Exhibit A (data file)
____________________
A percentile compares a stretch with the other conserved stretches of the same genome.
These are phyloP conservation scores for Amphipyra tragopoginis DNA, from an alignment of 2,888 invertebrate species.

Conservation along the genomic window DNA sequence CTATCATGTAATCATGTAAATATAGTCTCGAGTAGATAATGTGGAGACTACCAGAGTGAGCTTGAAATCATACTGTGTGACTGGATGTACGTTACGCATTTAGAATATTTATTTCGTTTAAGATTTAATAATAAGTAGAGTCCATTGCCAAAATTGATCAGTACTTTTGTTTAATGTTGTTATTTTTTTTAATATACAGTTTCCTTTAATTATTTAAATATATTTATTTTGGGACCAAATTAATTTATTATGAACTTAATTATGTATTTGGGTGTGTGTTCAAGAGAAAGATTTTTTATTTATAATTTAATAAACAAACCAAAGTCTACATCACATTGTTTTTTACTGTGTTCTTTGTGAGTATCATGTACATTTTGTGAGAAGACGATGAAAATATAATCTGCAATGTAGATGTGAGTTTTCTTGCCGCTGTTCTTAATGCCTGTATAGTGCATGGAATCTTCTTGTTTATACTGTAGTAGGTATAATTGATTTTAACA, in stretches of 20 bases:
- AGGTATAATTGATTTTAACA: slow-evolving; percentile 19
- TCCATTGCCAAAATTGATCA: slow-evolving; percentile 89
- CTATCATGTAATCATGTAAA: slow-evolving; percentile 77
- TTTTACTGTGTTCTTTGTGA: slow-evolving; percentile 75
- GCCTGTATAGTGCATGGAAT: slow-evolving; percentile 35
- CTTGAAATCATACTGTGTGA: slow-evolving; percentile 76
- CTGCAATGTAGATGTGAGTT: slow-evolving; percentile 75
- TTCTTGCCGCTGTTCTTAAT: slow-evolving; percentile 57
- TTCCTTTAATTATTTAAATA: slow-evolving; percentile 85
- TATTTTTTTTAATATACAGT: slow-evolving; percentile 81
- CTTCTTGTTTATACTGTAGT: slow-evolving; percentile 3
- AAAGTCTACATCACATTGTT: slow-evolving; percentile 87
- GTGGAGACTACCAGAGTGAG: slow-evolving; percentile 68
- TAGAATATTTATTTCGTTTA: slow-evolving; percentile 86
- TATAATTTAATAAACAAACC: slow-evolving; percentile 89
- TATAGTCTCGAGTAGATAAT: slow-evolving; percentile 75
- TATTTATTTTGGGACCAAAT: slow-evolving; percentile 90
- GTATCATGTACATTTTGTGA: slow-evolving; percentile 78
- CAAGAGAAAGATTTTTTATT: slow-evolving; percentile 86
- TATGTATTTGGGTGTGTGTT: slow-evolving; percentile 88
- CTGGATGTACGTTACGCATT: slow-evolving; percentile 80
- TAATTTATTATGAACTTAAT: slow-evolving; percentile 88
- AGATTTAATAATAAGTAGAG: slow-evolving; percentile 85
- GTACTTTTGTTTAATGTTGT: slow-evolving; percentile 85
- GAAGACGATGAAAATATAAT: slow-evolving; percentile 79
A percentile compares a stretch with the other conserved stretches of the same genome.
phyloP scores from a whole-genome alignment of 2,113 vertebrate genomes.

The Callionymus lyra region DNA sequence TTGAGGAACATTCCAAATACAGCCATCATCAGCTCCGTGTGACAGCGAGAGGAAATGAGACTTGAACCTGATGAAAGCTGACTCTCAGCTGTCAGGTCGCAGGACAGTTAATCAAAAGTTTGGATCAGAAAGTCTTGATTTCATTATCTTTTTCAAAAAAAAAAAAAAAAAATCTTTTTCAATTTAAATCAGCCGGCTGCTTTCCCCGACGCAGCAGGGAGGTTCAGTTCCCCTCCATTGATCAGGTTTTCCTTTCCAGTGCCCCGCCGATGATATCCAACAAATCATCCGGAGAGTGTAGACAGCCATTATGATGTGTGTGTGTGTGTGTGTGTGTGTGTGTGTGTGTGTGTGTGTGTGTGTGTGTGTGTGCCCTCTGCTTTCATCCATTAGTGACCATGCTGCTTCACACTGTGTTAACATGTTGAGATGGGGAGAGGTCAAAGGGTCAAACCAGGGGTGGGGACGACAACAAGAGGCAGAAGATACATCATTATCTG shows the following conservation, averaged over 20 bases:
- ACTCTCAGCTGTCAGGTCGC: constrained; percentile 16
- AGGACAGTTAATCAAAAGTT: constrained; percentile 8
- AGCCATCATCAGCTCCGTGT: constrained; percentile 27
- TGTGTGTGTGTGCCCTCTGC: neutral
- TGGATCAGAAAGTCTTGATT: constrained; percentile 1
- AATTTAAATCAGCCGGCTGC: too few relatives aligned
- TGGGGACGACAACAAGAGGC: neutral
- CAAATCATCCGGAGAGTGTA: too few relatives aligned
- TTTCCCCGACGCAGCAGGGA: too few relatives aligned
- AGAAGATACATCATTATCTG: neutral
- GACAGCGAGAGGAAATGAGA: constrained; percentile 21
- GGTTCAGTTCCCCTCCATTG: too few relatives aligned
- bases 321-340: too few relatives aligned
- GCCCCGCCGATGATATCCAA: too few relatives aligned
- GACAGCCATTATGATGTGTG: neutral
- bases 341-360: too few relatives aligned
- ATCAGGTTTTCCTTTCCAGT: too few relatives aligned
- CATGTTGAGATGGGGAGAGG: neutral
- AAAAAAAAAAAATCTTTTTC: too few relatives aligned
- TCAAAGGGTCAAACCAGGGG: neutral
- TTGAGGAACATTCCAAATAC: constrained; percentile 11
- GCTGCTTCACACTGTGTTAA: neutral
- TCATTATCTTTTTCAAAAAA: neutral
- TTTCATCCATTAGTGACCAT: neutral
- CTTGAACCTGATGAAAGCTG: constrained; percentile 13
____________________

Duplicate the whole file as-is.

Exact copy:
A percentile compares a stretch with the other conserved stretches of the same genome.
These are phyloP conservation scores for Amphipyra tragopoginis DNA, from an alignment of 2,888 invertebrate species.

Conservation along the genomic window DNA sequence CTATCATGTAATCATGTAAATATAGTCTCGAGTAGATAATGTGGAGACTACCAGAGTGAGCTTGAAATCATACTGTGTGACTGGATGTACGTTACGCATTTAGAATATTTATTTCGTTTAAGATTTAATAATAAGTAGAGTCCATTGCCAAAATTGATCAGTACTTTTGTTTAATGTTGTTATTTTTTTTAATATACAGTTTCCTTTAATTATTTAAATATATTTATTTTGGGACCAAATTAATTTATTATGAACTTAATTATGTATTTGGGTGTGTGTTCAAGAGAAAGATTTTTTATTTATAATTTAATAAACAAACCAAAGTCTACATCACATTGTTTTTTACTGTGTTCTTTGTGAGTATCATGTACATTTTGTGAGAAGACGATGAAAATATAATCTGCAATGTAGATGTGAGTTTTCTTGCCGCTGTTCTTAATGCCTGTATAGTGCATGGAATCTTCTTGTTTATACTGTAGTAGGTATAATTGATTTTAACA, in stretches of 20 bases:
- AGGTATAATTGATTTTAACA: slow-evolving; percentile 19
- TCCATTGCCAAAATTGATCA: slow-evolving; percentile 89
- CTATCATGTAATCATGTAAA: slow-evolving; percentile 77
- TTTTACTGTGTTCTTTGTGA: slow-evolving; percentile 75
- GCCTGTATAGTGCATGGAAT: slow-evolving; percentile 35
- CTTGAAATCATACTGTGTGA: slow-evolving; percentile 76
- CTGCAATGTAGATGTGAGTT: slow-evolving; percentile 75
- TTCTTGCCGCTGTTCTTAAT: slow-evolving; percentile 57
- TTCCTTTAATTATTTAAATA: slow-evolving; percentile 85
- TATTTTTTTTAATATACAGT: slow-evolving; percentile 81
- CTTCTTGTTTATACTGTAGT: slow-evolving; percentile 3
- AAAGTCTACATCACATTGTT: slow-evolving; percentile 87
- GTGGAGACTACCAGAGTGAG: slow-evolving; percentile 68
- TAGAATATTTATTTCGTTTA: slow-evolving; percentile 86
- TATAATTTAATAAACAAACC: slow-evolving; percentile 89
- TATAGTCTCGAGTAGATAAT: slow-evolving; percentile 75
- TATTTATTTTGGGACCAAAT: slow-evolving; percentile 90
- GTATCATGTACATTTTGTGA: slow-evolving; percentile 78
- CAAGAGAAAGATTTTTTATT: slow-evolving; percentile 86
- TATGTATTTGGGTGTGTGTT: slow-evolving; percentile 88
- CTGGATGTACGTTACGCATT: slow-evolving; percentile 80
- TAATTTATTATGAACTTAAT: slow-evolving; percentile 88
- AGATTTAATAATAAGTAGAG: slow-evolving; percentile 85
- GTACTTTTGTTTAATGTTGT: slow-evolving; percentile 85
- GAAGACGATGAAAATATAAT: slow-evolving; percentile 79
A percentile compares a stretch with the other conserved stretches of the same genome.
phyloP scores from a whole-genome alignment of 2,113 vertebrate genomes.

The Callionymus lyra region DNA sequence TTGAGGAACATTCCAAATACAGCCATCATCAGCTCCGTGTGACAGCGAGAGGAAATGAGACTTGAACCTGATGAAAGCTGACTCTCAGCTGTCAGGTCGCAGGACAGTTAATCAAAAGTTTGGATCAGAAAGTCTTGATTTCATTATCTTTTTCAAAAAAAAAAAAAAAAAATCTTTTTCAATTTAAATCAGCCGGCTGCTTTCCCCGACGCAGCAGGGAGGTTCAGTTCCCCTCCATTGATCAGGTTTTCCTTTCCAGTGCCCCGCCGATGATATCCAACAAATCATCCGGAGAGTGTAGACAGCCATTATGATGTGTGTGTGTGTGTGTGTGTGTGTGTGTGTGTGTGTGTGTGTGTGTGTGTGTGTGTGCCCTCTGCTTTCATCCATTAGTGACCATGCTGCTTCACACTGTGTTAACATGTTGAGATGGGGAGAGGTCAAAGGGTCAAACCAGGGGTGGGGACGACAACAAGAGGCAGAAGATACATCATTATCTG shows the following conservation, averaged over 20 bases:
- ACTCTCAGCTGTCAGGTCGC: constrained; percentile 16
- AGGACAGTTAATCAAAAGTT: constrained; percentile 8
- AGCCATCATCAGCTCCGTGT: constrained; percentile 27
- TGTGTGTGTGTGCCCTCTGC: neutral
- TGGATCAGAAAGTCTTGATT: constrained; percentile 1
- AATTTAAATCAGCCGGCTGC: too few relatives aligned
- TGGGGACGACAACAAGAGGC: neutral
- CAAATCATCCGGAGAGTGTA: too few relatives aligned
- TTTCCCCGACGCAGCAGGGA: too few relatives aligned
- AGAAGATACATCATTATCTG: neutral
- GACAGCGAGAGGAAATGAGA: constrained; percentile 21
- GGTTCAGTTCCCCTCCATTG: too few relatives aligned
- bases 321-340: too few relatives aligned
- GCCCCGCCGATGATATCCAA: too few relatives aligned
- GACAGCCATTATGATGTGTG: neutral
- bases 341-360: too few relatives aligned
- ATCAGGTTTTCCTTTCCAGT: too few relatives aligned
- CATGTTGAGATGGGGAGAGG: neutral
- AAAAAAAAAAAATCTTTTTC: too few relatives aligned
- TCAAAGGGTCAAACCAGGGG: neutral
- TTGAGGAACATTCCAAATAC: constrained; percentile 11
- GCTGCTTCACACTGTGTTAA: neutral
- TCATTATCTTTTTCAAAAAA: neutral
- TTTCATCCATTAGTGACCAT: neutral
- CTTGAACCTGATGAAAGCTG: constrained; percentile 13